Heraldry, with its vivid coats of arms and intricate crests, is more than just a colorful tradition of the past. It is a vital and fascinating aspect of genealogical research that offers a unique window into the history and lineage of families throughout the ages.


In this section, we will embark on a journey through the captivating world of heraldry, exploring its origins, its historical importance, and the pivotal role it plays in tracing family history.

A Legacy of Symbols and Identity

Heraldry, as we know it today, has its roots deeply embedded in medieval Europe. Emerging around the 12th century, heraldry was a system of visual identification. It was a language of symbols and colors that transcended linguistic barriers, enabling knights and nobles to identify each other on the battlefield and in tournaments. These symbols, often displayed on shields, banners, and even on one’s attire, were more than just decorative; they were a form of identification that told a story about the individual or family they represented.

The Role of Heraldry in Genealogy

Heraldry’s connection to genealogy lies in its function as a visual record of a family’s history, achievements, and affiliations. As individuals rose through the ranks of society, their coats of arms evolved to reflect their changing status and alliances. In this sense, heraldic achievements serve as a dynamic narrative of a family’s journey through time. Each alteration in the design of a coat of arms or the addition of new symbols can be a clue to an important event or a noteworthy connection.

Unlocking the Past Through Heraldry

For genealogists, heraldry serves as a treasure trove of historical information. Coats of arms often bear the mark of geographic origins, indicating where a family hailed from. They might include symbols denoting military service or acts of valor, shedding light on ancestors’ roles in historic battles or noble endeavors. Heraldry also reveals alliances through marriage, fostering connections between noble houses and dynasties that can be explored further in genealogical research.

Beyond the Aristocracy

While heraldry is often associated with nobility and the upper echelons of society, it has significance for people from all walks of life. Many commoners adopted heraldic symbols, either by serving noble families or through personal achievements. Thus, heraldry can be a valuable resource for tracing the lineage of individuals from diverse backgrounds.

Understanding Coats of Arms and Heraldic Symbols

Coats of arms are captivating visual representations that have stood the test of time, bearing witness to the grandeur and uniqueness of families, organizations, and individuals. To truly appreciate the significance of these emblems, it is essential to delve into the elements that constitute a coat of arms and understand the symbolic language that heraldry employs. In this section, we will unravel the intricate world of heraldic symbols, colors, and designs, shedding light on their historical importance and the stories they tell.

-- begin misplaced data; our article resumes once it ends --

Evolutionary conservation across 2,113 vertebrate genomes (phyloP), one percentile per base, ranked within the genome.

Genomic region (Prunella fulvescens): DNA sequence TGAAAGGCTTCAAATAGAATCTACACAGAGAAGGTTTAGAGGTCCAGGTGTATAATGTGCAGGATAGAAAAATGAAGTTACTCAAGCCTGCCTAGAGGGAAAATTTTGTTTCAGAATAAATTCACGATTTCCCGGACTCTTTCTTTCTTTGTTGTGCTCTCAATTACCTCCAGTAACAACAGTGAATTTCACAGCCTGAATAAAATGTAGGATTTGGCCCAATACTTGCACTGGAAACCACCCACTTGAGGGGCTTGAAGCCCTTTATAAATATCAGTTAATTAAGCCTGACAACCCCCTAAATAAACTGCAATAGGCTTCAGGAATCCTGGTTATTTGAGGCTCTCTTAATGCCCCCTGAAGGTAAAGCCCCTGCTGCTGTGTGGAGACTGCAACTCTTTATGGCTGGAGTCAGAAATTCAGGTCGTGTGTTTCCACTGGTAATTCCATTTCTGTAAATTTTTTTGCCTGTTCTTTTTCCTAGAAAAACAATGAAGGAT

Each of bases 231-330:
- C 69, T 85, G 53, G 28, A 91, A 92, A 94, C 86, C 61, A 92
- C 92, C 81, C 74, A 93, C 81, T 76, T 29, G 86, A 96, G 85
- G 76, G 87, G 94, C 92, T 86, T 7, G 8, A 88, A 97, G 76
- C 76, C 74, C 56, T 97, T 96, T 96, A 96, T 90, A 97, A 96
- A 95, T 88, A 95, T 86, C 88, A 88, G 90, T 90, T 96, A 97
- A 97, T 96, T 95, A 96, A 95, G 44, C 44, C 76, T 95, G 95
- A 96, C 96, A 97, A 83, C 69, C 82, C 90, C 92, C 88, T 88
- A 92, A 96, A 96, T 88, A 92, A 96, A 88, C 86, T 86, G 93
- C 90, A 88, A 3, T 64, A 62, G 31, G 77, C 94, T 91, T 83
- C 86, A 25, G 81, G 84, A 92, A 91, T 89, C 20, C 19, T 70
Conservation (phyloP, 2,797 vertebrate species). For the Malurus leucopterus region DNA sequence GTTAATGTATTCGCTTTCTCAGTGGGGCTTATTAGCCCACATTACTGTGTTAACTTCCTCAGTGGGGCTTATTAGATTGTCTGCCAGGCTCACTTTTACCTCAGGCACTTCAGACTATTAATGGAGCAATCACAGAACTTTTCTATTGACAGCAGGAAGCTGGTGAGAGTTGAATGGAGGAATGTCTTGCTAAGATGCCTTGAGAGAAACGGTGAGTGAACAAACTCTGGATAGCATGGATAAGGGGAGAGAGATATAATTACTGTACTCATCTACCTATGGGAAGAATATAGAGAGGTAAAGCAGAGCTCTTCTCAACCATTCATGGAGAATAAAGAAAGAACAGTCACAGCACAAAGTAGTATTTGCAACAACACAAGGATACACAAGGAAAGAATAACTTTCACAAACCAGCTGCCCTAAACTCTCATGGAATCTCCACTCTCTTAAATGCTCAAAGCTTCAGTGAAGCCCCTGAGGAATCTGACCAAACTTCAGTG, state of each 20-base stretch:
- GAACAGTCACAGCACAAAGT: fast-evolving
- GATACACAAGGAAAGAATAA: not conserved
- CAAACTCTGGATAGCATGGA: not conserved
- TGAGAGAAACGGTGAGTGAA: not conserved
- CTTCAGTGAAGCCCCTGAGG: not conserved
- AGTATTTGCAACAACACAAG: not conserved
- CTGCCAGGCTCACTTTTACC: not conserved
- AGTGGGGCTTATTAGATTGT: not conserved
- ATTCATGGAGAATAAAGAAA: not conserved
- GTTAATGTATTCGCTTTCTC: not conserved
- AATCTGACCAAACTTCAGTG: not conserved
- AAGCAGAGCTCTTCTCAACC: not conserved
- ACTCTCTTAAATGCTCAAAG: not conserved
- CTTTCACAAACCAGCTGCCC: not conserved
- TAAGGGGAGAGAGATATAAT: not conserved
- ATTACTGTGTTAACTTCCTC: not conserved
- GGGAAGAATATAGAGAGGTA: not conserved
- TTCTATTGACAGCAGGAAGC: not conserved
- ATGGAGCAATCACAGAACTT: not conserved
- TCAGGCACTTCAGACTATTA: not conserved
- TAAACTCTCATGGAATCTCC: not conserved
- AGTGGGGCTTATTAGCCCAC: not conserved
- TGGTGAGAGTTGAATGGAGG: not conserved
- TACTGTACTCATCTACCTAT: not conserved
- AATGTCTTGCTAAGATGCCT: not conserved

The Shield: The Canvas of Heraldry

At the heart of every coat of arms lies the shield, often considered the canvas upon which a family’s history is painted. The shape and design of the shield itself can hold meaning. For example, a pointed shield, known as a “heater shield,” is characteristic of the medieval era, while a more angular shape known as a “kite shield” was common in the Middle Ages. The choice of shield shape may hint at the time period when the coat of arms was granted or adopted.

Colors: A Palette of Significance

Colors, or “tinctures” in heraldic terminology, are central to the language of heraldry. The most common tinctures include:

  1. Gules (Red): Often symbolizing courage, valor, and martyrdom.
  2. Azure (Blue): Representing loyalty, truth, and vigilance.
  3. Or (Gold/Yellow): Signifying generosity, wealth, and virtue.
  4. Argent (Silver/White): Symbolizing peace, purity, and sincerity.
  5. Sable (Black): Denoting constancy, grief, and wisdom.
  6. Vert (Green): Reflecting hope, joy, and loyalty in love.

The choice of colors in a coat of arms can convey powerful messages about the virtues and values held dear by a family or individual.

Animals and Creatures: Symbolic Allies

Heraldic symbols often feature animals and mythical creatures, each carrying its own symbolic significance. Lions, for instance, represent courage and nobility, while eagles stand for strength and majesty. Dragons might symbolize protection, and griffins, a combination of an eagle and a lion, can signify a blend of virtues.

Plants and Flowers: Nature’s Emblems

Floral elements in heraldry are equally rich in meaning. The rose can signify beauty and love, the thistle can represent perseverance, and the oak tree might symbolize strength and endurance. These botanical symbols add a layer of depth to the coat of arms, telling stories of personal qualities or affiliations with particular regions.